Green Energy Bonds

As the name suggests, a Green Energy Bond (“green bond”) is a fixed income instrument that is earmarked for climate and environmental projects, typically issued by a corporation or government agency. Green bonds function similarly to traditional bonds, except the funds are publicly slated for sustainability-focused uses, which are formalized in a “framework” developed by the issuer.

The popularity of green bonds has seen a dramatic upswing in recent years as more and more investors look for investments that yield more than monetary gains.

Understanding Green Bonds

Green bonds were developed to encourage sustainability and support climate-related projects, connecting investors to organizations with ambitious goals. More specifically, green bonds have been issued to finance projects aimed at energy efficiency, water management/conservation, pollution prevention, the protection of various ecosystems, sustainable agriculture, and many other massive endeavors.

Green bonds come with tax incentives (such as tax exemption and tax credits) making them an attractive alternative to taxable bonds, beyond the social benefits. The government offers these tax advantages as a means to drive the movement behind climate change and renewable energy, aligning the interests of investors and corporations with its own agenda of reducing the collective environmental impact. 

To qualify for green bond status, third parties (such as the Climate Bond Standard Board) are often called to certify a bond is to be used for environmental causes, though no universal requirements exist. Issuers rely on the strength of their balance sheets to receive favorable terms when issuing, and receive credit ratings in the same vein as their other debt.

In addition to how the funds will be used, green bonds differ from traditional bonds in their typical size of issuance. The customized-nature and large administrative costs of each bond issuance call for projects funded by the sale of green bonds to be exceedingly large and ambitious in scope. This often leads to failed attempts at raising the full amount required of the bond sale.

Advantages

For Investors

For investors, the benefits are two-fold: The monetary incentive of a positive return-on-investment while simultaneously bringing about a positive social benefit. Green bonds are an excellent way for investors to drive change they are passionate about while still retaining their principal (plus interest). This allows for further investments into similar ventures well into the future.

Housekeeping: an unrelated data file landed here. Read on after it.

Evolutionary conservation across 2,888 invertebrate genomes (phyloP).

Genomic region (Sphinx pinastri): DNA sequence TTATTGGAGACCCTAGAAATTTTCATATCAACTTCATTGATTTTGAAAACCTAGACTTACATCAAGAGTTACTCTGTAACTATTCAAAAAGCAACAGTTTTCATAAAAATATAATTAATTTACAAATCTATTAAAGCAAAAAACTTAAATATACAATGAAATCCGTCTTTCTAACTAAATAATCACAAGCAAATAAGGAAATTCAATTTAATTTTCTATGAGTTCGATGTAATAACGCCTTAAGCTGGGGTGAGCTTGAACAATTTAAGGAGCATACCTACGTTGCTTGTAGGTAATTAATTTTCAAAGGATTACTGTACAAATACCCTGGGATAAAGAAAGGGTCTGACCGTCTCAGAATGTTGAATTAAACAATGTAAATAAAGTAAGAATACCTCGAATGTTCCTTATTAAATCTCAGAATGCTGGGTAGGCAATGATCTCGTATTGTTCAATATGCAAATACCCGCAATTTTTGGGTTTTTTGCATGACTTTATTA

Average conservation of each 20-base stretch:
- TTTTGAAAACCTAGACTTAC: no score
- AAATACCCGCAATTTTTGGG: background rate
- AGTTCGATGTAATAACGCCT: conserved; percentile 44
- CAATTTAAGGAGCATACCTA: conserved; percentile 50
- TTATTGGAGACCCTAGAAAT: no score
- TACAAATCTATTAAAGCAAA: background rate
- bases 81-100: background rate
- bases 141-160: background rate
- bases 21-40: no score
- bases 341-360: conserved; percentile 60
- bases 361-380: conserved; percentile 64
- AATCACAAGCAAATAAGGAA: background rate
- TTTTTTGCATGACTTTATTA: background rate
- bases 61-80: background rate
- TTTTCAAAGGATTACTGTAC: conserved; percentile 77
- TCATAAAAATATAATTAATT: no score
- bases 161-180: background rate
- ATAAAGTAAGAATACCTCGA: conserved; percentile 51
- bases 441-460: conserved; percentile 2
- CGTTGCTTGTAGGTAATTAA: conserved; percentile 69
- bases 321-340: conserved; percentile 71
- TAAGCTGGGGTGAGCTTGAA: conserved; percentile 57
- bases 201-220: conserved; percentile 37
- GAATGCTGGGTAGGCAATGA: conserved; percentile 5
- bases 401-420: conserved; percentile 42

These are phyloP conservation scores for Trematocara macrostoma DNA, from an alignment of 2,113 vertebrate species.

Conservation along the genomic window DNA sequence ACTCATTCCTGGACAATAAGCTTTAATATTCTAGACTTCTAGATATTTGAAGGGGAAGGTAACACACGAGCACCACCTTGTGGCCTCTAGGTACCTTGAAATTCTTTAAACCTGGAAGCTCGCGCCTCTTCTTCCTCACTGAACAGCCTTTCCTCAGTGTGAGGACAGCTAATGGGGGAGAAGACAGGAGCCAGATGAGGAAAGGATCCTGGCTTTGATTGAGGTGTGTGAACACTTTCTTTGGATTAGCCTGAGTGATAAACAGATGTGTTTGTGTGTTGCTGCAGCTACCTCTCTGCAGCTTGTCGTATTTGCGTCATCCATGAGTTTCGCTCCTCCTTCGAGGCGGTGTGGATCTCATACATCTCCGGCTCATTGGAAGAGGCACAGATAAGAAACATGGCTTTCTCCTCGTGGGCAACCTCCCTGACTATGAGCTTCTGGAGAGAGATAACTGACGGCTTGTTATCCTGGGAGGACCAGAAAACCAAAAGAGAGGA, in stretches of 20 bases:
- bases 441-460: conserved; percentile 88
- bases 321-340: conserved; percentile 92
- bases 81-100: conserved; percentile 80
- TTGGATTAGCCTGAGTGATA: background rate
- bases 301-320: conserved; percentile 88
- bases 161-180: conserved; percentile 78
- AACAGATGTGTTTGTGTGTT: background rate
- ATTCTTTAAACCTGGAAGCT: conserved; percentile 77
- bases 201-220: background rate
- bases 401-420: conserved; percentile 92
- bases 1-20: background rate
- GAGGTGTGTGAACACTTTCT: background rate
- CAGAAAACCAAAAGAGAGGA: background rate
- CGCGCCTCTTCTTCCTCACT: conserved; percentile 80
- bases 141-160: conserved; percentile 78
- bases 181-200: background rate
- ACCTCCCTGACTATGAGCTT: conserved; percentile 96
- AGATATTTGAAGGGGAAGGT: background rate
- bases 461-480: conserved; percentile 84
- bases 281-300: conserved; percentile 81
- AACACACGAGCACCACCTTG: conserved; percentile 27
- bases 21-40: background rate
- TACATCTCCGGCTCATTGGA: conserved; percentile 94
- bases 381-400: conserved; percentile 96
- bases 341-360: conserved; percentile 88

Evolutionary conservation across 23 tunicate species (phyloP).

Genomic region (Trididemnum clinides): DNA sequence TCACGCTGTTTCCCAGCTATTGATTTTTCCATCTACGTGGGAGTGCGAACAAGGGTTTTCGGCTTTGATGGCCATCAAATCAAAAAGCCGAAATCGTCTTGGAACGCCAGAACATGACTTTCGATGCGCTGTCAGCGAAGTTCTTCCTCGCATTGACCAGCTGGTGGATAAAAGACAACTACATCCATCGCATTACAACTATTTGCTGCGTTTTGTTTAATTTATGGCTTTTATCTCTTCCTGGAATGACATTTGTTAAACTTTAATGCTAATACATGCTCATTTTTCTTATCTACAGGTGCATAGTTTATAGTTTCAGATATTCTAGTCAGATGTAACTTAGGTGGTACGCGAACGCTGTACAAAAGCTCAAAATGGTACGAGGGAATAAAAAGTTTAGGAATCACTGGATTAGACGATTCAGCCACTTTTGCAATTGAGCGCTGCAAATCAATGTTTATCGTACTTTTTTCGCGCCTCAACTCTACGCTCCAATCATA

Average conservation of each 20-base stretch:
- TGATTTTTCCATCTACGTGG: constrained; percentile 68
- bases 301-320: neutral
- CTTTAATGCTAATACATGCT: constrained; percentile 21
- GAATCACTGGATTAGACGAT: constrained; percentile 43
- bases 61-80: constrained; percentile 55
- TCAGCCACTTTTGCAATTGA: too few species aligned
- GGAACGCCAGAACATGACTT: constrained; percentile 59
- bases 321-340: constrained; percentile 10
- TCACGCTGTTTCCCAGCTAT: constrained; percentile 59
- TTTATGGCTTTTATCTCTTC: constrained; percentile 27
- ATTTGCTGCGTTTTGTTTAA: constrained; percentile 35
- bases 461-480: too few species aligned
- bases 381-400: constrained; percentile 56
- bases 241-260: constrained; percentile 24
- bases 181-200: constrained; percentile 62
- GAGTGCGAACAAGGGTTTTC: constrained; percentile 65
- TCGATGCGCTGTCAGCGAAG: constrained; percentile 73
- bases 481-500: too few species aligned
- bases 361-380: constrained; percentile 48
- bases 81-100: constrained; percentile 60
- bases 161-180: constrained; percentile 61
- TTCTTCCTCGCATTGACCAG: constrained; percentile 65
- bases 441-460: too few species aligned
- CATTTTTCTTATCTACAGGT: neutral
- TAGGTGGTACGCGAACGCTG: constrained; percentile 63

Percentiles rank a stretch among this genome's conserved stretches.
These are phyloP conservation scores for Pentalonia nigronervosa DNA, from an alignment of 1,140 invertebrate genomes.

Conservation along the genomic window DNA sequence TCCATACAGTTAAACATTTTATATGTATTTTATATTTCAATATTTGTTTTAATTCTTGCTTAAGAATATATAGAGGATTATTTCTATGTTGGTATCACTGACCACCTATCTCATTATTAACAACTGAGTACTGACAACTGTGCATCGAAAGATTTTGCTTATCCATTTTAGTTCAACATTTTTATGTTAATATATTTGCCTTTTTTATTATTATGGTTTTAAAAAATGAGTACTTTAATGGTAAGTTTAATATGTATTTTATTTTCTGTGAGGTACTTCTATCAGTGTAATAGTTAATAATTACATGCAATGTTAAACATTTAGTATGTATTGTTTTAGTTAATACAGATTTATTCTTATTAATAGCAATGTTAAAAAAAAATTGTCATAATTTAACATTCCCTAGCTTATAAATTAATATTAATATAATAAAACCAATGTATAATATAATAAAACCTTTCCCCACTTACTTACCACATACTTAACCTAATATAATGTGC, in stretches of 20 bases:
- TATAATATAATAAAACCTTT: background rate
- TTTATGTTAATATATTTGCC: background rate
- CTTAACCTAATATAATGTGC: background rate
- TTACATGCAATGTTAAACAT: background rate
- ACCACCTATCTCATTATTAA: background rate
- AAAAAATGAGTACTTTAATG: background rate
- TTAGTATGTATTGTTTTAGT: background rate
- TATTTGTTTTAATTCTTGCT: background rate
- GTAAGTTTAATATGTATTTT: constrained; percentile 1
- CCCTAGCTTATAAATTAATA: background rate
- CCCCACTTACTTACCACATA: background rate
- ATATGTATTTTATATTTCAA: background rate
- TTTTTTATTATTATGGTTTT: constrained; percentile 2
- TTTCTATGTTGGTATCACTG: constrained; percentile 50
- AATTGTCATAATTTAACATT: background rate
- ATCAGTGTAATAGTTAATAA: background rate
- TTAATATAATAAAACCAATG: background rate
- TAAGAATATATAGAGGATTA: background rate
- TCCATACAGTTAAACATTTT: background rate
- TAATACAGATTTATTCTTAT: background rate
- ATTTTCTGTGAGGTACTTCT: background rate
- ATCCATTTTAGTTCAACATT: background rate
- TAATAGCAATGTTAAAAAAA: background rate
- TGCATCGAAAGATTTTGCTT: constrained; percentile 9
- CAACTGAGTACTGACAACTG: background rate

It also allows for targeted investing – only subjecting themselves to the risk they’re comfortable with taking, similar to traditional bonds. Compared to other forms of ESG investments, green bonds allow investors to invest in specific projects, regardless (or maybe in spite of) the agent behind the project.

Put simply, investors want a safe place to put their money and know they’re making a difference. Not to mention the tax benefits.

For Issuers

For issuers, the real benefit is less obvious and more intangible. Yes, many corporations and government organizations are authentically driven toward social benefits as an end in itself. However, the extra publicity never hurt.

The fantastic rise in ESG-style investing has opened the door for creative institutions to have access to an unheard of amount of capital. The greater the publicity any one of these institutions receives for tackling ambitious projects, the better. 

The low-cost, flexible terms, autonomy, and enormous public visibility make issuing green bonds attractive for an organization in any sector, both in terms of furthering social causes and building public goodwill.

Given the advantages for both investors and issuers alike, it’s no wonder why green bonds have exploded in popularity over the last decade.

History and Future

In 2009, The World Bank issued the first official green bond, creating the blueprint for sustainable investing in capital markets. This initial issuance forever changed the way investors, issuers, policymakers, and scientists work together. Since the first issuance in 2009, the quantity of green bonds issued has grown, slowly at first, with a dramatic increase in the last several years. 

As recently as 2012, green bond issuance totaled a mere $2.6 billion. In 2017, the market began to soar, with a total issuance amounting to $161 billion. A new record of $269.5 billion was set last year, beating the record set in 2019 of $266.5 billion, despite COVID-19’s dampening effects on the market.

The projections for 2021 amount to a staggering $450 billion, with no signs of slowing down.

One thing is sure: Any investor who may be interested in adding green bonds to their portfolio will face no shortage of options in the years to come.

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